When determining where to place the components that support distributed applications, you should determine your application requirements and apply those requirements to a distributed environment. For example, all your Web applications will rely on the presentation layer and the business logic layer. At the very least, the client browser (in the presentation layer) will access services by connecting to an IIS computer (in the business logic layer). The business logic layer will contain HTML pages, ASP pages, or both, in addition to other static content, such as graphics. This layer will also contain any of the server-side technologies that support the application. If your application includes access to a data store, you should incorporate a data layer into your design.
When planning a strategy for deploying Web applications into your distributed environment, your first approach should be to deploy your applications during scheduled downtime. If this approach isn’t possible, you should adhere to the following guidelines:
Trey Research is implementing Web-based services to support its customer base. It plans to develop an application that allows clients to access information from a data store. The application will be distributed across a multitiered environment, as described in Table 9.4.
Table 9.4 Trey Research Application
At this tier users will access the Web site through a browser. Client-side scripts will be used to validate form inputs.
Business logic layer
This tier will include IIS. ASP will be used to process client requests. ASP will call COM+ objects, which, in turn, will access the data store. The COM+ objects will be stored in the Web cluster.
This tier will include SQL Server, which will be used to store data.
Figure 9.4 shows how the components are distributed across the environment to support client requests and application processing.
Figure 9.4 - Trey Research application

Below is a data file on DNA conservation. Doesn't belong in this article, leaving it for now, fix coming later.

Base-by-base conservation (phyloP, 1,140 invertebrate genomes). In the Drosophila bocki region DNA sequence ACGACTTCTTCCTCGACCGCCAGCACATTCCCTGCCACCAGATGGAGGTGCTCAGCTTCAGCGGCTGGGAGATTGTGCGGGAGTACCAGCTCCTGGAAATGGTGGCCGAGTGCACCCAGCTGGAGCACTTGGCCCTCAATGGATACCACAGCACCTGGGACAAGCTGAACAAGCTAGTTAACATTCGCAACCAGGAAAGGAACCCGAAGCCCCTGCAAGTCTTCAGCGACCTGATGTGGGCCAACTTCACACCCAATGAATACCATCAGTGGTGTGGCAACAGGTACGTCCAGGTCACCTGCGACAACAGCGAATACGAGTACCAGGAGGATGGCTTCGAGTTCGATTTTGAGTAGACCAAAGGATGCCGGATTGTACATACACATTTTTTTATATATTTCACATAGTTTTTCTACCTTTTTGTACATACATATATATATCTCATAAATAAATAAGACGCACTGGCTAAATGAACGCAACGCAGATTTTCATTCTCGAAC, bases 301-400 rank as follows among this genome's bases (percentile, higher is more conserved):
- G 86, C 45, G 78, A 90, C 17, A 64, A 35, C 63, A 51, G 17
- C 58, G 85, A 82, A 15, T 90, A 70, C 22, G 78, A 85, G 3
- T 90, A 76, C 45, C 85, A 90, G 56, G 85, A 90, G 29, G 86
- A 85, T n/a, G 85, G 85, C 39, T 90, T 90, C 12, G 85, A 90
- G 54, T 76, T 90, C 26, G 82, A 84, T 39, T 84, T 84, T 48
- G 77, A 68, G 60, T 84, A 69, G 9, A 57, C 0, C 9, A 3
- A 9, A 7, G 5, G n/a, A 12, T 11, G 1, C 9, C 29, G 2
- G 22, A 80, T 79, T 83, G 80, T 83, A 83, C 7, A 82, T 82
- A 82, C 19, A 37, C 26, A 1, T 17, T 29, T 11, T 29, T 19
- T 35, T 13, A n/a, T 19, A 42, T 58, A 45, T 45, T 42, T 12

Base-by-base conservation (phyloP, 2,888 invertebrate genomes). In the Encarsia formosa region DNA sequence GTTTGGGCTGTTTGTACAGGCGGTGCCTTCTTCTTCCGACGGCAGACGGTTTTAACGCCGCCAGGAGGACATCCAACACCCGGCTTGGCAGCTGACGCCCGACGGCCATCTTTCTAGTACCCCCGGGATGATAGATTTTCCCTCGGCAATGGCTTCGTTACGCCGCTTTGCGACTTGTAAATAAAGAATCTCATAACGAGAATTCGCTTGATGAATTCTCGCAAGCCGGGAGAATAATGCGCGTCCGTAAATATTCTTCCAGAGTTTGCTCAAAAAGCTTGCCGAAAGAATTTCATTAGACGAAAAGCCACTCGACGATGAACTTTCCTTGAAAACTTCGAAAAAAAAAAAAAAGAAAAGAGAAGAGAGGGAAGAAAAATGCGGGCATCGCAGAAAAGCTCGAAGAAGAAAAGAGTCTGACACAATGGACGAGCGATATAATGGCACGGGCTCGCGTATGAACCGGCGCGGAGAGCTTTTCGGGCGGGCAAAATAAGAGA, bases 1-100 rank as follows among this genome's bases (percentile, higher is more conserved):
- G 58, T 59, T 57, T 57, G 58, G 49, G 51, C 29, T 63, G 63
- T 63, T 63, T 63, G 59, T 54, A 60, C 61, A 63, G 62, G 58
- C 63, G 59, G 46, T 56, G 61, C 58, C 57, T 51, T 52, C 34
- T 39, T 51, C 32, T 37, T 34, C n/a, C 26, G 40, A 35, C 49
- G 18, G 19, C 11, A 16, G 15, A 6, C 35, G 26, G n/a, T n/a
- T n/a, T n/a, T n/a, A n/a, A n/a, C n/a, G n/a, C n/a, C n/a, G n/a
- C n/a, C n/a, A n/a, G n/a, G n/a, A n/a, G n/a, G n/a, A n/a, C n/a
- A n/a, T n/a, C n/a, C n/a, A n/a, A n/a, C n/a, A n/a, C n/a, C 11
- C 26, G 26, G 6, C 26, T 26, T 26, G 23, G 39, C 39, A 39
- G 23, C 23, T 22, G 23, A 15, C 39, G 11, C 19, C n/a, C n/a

When you integrate an application into a distributed environment, you must take into account where to place components that support the application and how to deploy and synchronize that application. A distributed application divides computer tasks along logical layers so that major pieces of functionality are isolated. In most systems the multitier model is divided into three layers: the presentation layer, the business logic layer, and the data layer. The distributed model relies on application-specific technologies that exist either on the presentation layer (such as ActiveX controls) or the business logic layer (such as ASP). ASP extends the basic functionality of IIS by providing a link to the COM architecture. IIS and ASP work together to support the distributed application. When deploying your applications into a clustered environment, you should consider whether you want to avoid any downtime, whether you use scheduled downtimes for maintenance, and whether there are times when a live update will have minimal impact on your users. You should also take into account the type of application that you’re deploying. An application that contains COM+ components requires a different deployment strategy from an application that contains only static content.